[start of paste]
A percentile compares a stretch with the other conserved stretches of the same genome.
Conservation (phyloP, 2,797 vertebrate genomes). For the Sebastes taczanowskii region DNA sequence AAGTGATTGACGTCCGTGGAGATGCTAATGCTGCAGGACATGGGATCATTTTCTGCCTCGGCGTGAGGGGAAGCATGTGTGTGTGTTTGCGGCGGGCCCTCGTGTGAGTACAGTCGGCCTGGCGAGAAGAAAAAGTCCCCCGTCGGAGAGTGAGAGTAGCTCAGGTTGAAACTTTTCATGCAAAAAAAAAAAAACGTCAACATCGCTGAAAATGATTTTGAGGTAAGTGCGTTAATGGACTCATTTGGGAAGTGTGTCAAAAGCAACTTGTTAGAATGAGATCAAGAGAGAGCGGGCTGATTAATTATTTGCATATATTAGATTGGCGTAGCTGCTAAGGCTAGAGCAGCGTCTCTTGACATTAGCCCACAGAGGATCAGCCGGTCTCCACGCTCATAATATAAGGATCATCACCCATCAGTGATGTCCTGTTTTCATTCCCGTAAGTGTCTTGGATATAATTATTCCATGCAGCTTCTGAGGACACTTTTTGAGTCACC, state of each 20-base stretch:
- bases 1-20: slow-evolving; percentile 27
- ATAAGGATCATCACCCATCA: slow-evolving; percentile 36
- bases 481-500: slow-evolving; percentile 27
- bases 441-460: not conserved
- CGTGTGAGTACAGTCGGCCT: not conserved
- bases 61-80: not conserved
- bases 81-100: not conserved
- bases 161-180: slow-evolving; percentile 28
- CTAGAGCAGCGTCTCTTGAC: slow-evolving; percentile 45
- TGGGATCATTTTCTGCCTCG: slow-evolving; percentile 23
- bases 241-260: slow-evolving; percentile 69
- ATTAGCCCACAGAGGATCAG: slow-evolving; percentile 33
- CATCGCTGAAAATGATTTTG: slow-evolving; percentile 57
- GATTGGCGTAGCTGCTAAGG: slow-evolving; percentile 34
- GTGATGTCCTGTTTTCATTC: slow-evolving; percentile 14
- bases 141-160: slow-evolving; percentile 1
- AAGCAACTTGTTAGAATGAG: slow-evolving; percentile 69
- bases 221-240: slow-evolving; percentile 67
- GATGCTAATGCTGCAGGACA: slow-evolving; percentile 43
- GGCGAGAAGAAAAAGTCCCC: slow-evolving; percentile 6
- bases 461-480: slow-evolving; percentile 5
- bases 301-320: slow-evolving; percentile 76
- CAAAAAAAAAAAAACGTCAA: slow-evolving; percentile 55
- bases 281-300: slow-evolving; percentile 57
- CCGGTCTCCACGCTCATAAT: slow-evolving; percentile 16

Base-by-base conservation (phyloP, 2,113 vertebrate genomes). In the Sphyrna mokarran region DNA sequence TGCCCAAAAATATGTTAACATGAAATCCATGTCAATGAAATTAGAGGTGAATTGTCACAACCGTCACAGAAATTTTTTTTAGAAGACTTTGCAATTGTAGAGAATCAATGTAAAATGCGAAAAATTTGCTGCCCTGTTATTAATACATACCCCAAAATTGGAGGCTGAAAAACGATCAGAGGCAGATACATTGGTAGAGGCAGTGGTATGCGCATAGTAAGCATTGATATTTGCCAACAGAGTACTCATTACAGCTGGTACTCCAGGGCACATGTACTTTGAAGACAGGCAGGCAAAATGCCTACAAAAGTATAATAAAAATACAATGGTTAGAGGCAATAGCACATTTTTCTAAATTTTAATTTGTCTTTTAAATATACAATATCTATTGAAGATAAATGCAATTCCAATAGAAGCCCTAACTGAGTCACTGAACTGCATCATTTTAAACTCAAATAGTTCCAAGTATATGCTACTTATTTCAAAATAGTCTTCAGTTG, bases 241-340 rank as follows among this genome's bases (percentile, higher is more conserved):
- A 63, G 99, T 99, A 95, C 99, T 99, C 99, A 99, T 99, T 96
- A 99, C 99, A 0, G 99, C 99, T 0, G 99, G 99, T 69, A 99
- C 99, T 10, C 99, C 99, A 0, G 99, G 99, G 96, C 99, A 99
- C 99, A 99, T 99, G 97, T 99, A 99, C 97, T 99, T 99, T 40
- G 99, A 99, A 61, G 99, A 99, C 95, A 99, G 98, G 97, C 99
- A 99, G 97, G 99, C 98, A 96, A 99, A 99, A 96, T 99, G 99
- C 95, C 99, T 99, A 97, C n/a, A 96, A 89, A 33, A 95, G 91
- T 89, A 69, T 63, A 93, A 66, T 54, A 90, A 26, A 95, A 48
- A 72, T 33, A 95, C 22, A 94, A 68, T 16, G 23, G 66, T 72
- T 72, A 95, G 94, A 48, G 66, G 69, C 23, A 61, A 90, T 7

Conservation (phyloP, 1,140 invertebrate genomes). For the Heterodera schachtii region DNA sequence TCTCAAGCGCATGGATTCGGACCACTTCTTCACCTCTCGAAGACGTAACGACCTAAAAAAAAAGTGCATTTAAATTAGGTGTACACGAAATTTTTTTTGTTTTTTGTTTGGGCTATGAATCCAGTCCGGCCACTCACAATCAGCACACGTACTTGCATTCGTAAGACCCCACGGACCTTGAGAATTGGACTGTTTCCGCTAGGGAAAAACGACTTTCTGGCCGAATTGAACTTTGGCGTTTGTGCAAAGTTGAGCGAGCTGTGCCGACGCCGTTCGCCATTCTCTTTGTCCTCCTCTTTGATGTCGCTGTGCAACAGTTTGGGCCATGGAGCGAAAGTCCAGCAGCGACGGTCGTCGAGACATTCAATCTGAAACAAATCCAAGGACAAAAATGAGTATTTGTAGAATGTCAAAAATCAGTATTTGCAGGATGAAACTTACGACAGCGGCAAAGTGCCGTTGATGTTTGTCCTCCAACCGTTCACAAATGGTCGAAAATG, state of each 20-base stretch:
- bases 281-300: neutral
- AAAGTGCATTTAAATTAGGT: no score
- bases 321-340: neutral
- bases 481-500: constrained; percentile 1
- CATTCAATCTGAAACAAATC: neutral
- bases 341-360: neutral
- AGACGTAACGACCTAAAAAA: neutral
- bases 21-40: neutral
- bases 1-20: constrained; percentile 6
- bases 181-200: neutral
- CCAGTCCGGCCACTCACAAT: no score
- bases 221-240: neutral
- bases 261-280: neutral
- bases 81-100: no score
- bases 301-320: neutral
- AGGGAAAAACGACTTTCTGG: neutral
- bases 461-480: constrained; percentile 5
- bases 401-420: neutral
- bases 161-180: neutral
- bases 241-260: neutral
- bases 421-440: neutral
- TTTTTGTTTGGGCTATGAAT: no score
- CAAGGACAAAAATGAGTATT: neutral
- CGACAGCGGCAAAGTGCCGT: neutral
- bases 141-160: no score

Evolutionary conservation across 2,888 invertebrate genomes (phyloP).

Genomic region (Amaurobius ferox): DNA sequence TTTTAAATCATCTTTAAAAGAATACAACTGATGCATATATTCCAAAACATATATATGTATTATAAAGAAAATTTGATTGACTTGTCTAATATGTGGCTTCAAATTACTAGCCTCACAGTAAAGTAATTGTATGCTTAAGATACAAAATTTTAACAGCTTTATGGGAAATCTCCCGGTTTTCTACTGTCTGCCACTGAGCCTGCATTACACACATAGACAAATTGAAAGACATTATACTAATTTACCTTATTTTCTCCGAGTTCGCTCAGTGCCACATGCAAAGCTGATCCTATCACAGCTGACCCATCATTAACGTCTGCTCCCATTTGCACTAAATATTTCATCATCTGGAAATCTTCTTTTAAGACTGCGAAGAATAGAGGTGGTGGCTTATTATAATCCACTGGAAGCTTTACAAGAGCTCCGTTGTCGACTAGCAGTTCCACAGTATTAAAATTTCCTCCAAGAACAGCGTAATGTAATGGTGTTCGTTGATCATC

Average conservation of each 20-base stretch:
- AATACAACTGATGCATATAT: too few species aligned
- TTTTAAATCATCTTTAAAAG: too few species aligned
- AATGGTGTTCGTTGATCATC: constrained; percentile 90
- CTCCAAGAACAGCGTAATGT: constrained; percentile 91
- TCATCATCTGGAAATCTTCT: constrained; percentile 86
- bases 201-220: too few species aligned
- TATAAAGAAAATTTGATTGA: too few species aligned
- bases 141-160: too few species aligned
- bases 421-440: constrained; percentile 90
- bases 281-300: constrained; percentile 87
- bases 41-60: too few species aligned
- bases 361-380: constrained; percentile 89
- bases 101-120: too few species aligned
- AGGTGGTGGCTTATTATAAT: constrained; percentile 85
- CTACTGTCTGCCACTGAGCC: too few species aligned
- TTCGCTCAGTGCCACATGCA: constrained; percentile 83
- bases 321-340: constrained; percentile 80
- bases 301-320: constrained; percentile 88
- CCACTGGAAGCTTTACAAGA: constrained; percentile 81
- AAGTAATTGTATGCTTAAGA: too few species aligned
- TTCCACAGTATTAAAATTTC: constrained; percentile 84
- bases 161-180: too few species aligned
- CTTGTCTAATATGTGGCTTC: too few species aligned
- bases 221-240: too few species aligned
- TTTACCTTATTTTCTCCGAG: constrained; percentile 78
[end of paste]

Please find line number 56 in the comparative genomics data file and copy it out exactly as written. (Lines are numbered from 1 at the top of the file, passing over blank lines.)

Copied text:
- bases 461-480: constrained; percentile 5